If you leave out science, or leave out art, or leave out morals, something is going to be missing, something will get broken. Self and culture and nature are liberated together or not at all. So fundamental are these dimensions of “I,” “we,” and “it” that we call them the four quadrants, and we make them a foundation of the integral framework or IOS. (We arrive at “four” quadrants by subdividing “it” into singular “it” and plural “its,” as we will see.) A few diagrams will help clarity the basic points.

Figure 1: The Quadrants

Figure 1 is a schematic of the four quadrants. It shows the “I” (the inside of the individual), the “it” (the outside of the individual), the “we” (the inside of the collective), and the “its” (the outside of the collective). In other words, the four quadrants—which are the four fundamental perspectives on any occasion (or the four basic ways of looking at anything)—turn out to be fairly simple: they are the inside and the outside of the individual and the collective.

Figures 2 and 3 show a few of the details of the four quadrants. (Some of these are technical terms that needn’t be bothered with for this basic introduction; simply look at the diagrams and get a sense of the different types of items you might find in each of the quadrants.)

Figure 2: Some Details of The Quadrants

Figure 3: Quadrants Focused on Humans

For example, in the Upper-Left quadrant (the interior of the individual), you find your own immediate thoughts, feelings, sensations, and so on (all described in first-person terms). But if you look at your individual being from the outside, in the terms not of subjective awareness but objective science, you find neurotransmitters, a limbic system, the neocortex, complex molecular structures, cells, organ systems, DNA, and so on—all described in third-person objective terms (“it” and “its”). The Upper-Right quadrant is therefore what any event looks like from the outside. This especially includes its physical behavior; its material components; its matter and energy; and its concrete body—for all those are items that can be referred to in some sort of objective, third-person, or “it” fashion.

That is what you or your organism looks like from the outside, in an objective-it stance, made of matter and energy and objects; whereas from the inside, you find not neurotransmitters but feelings, not limbic systems but intense desires, not a neocortex but inward visions, not matter-energy but consciousness, all described in first-person immediateness. Which of those views is right? Both of them, according to the integral approach. They are two different views of the same occasion, namely you. The problems start when you try to deny or dismiss either of those perspectives. All four quadrants need to be included in any integral view.

The connections continue. Notice that every “I” is in relationship with other I’s, which means that every “I” is a member of numerous we’s. These “we’s” represent not just individual but group (or collective) consciousness, not just subjective but intersubjective awareness—or culture in the broadest sense. This is indicated in the Lower-Left quadrant. Likewise, every “we” has an exterior, or what it looks like from the outside, and this is the Lower-Right quadrant. The Lower Left is often called the cultural dimension (or the inside awareness of the group—its worldview, its shared values, shared feelings, and so forth), and the Lower Right the social dimension (or the exterior forms and behaviors of the group, which are studied by third-person sciences such as systems theory).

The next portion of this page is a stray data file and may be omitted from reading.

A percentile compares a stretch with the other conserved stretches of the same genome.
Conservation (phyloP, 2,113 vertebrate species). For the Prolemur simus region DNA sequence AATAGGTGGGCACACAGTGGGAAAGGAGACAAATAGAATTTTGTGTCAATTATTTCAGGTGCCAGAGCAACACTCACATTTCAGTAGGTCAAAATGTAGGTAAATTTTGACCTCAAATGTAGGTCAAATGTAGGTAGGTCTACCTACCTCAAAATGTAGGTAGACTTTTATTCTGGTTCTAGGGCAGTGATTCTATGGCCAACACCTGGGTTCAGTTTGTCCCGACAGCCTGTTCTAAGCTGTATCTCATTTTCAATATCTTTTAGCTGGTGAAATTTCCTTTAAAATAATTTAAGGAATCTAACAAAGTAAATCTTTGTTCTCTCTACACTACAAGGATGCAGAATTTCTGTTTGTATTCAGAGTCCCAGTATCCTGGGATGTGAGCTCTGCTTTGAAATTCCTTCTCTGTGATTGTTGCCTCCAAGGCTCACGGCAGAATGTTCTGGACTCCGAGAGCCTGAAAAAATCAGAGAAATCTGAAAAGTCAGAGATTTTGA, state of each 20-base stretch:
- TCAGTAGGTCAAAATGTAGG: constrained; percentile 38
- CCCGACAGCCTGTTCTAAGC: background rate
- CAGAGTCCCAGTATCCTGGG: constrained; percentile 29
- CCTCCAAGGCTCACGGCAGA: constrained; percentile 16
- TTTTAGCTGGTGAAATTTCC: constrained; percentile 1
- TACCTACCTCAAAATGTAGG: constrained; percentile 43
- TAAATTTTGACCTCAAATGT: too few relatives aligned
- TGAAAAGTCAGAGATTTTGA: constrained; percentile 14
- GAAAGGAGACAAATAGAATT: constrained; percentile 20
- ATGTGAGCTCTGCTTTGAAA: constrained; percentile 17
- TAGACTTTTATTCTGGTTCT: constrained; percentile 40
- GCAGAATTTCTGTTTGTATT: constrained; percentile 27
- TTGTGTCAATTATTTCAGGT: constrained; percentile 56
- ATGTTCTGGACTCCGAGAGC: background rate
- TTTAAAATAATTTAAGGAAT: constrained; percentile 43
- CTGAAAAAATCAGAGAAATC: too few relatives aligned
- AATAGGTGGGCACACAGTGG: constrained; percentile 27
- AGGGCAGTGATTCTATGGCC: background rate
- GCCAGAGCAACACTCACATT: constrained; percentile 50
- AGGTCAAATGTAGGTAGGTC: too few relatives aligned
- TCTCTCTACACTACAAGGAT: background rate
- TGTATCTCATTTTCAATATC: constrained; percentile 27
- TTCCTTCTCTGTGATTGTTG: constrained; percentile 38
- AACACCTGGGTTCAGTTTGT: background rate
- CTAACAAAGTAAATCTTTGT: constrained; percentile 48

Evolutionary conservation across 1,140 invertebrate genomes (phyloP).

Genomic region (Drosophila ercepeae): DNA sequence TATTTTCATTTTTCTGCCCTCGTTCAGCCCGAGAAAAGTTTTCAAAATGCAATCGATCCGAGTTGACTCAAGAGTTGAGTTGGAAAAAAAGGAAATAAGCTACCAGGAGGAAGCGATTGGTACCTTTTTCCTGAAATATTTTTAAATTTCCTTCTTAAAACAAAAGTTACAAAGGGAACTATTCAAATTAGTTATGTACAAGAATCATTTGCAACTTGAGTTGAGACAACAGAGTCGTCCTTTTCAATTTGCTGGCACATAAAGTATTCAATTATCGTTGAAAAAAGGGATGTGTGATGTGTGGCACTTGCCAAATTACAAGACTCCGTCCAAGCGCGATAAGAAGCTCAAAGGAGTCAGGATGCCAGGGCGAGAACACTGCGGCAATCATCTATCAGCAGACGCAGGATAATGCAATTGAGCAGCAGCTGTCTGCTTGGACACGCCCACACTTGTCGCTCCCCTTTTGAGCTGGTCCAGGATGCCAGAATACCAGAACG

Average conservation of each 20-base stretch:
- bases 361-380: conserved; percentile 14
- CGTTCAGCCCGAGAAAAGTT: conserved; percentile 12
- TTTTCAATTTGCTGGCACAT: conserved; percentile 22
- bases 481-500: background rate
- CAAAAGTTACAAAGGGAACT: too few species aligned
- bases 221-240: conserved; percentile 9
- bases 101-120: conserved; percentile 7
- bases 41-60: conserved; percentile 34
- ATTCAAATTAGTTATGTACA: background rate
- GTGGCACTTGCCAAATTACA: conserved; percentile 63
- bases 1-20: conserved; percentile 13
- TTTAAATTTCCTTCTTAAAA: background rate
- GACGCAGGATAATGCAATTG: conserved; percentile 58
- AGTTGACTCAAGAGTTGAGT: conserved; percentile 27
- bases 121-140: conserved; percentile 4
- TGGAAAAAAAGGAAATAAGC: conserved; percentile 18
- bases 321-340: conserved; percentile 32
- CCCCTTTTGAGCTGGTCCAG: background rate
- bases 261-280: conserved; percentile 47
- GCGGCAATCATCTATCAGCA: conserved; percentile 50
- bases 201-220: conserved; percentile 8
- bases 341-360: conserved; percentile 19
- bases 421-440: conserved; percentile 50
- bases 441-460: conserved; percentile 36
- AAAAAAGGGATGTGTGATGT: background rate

Again, the quadrants are simply the inside and the outside of the individual and the collective, and the point is that all four quadrants need to be included if we want to be as integral as possible.

We are now at a point where we can start to put all the pieces together. The major components we previously examined were states, levels, lines, and types. Let’s start with levels or stages.

All four quadrants show growth, development, or evolution. That is, they all show some sort of stages or levels of development, not as rigid rungs in a ladder but as fluid and flowing waves of unfolding. This happens everywhere in the natural world, just as an oak unfolds from an acorn through stages of growth and development, or a Siberian tiger grows from a fertilized egg to an adult organism in well-defined stages of growth and development. Likewise with humans in certain important ways. We have already seen several of these stages as they apply to humans. In the Upper Left or “I,” for example, the self unfolds from body to mind to spirit. In the Upper Right, bodily energy phenomenologically expands from gross to subtle to causal. In the Lower Left, the “we” expands from egocentric to ethnocentric to worldcentric. This expansion of group awareness allows social systems—in the Lower Right—to expand from simple groups to more complex systems like nations and eventually even to global systems. These 3 simple stages in each of the quadrants are represented in Figure 4.


Figure 4: AQAL

Let’s move from levels to lines. Developmental lines occur in all four quadrants, but because we are focusing on personal development, we can look at how some of these lines appear in the Upper-Left quadrant. As we saw, there are over a dozen different multiple intelligences or developmental lines. Some of the more important include:

  • the cognitive line (or awareness of what is)
  • the moral line (awareness of what should be)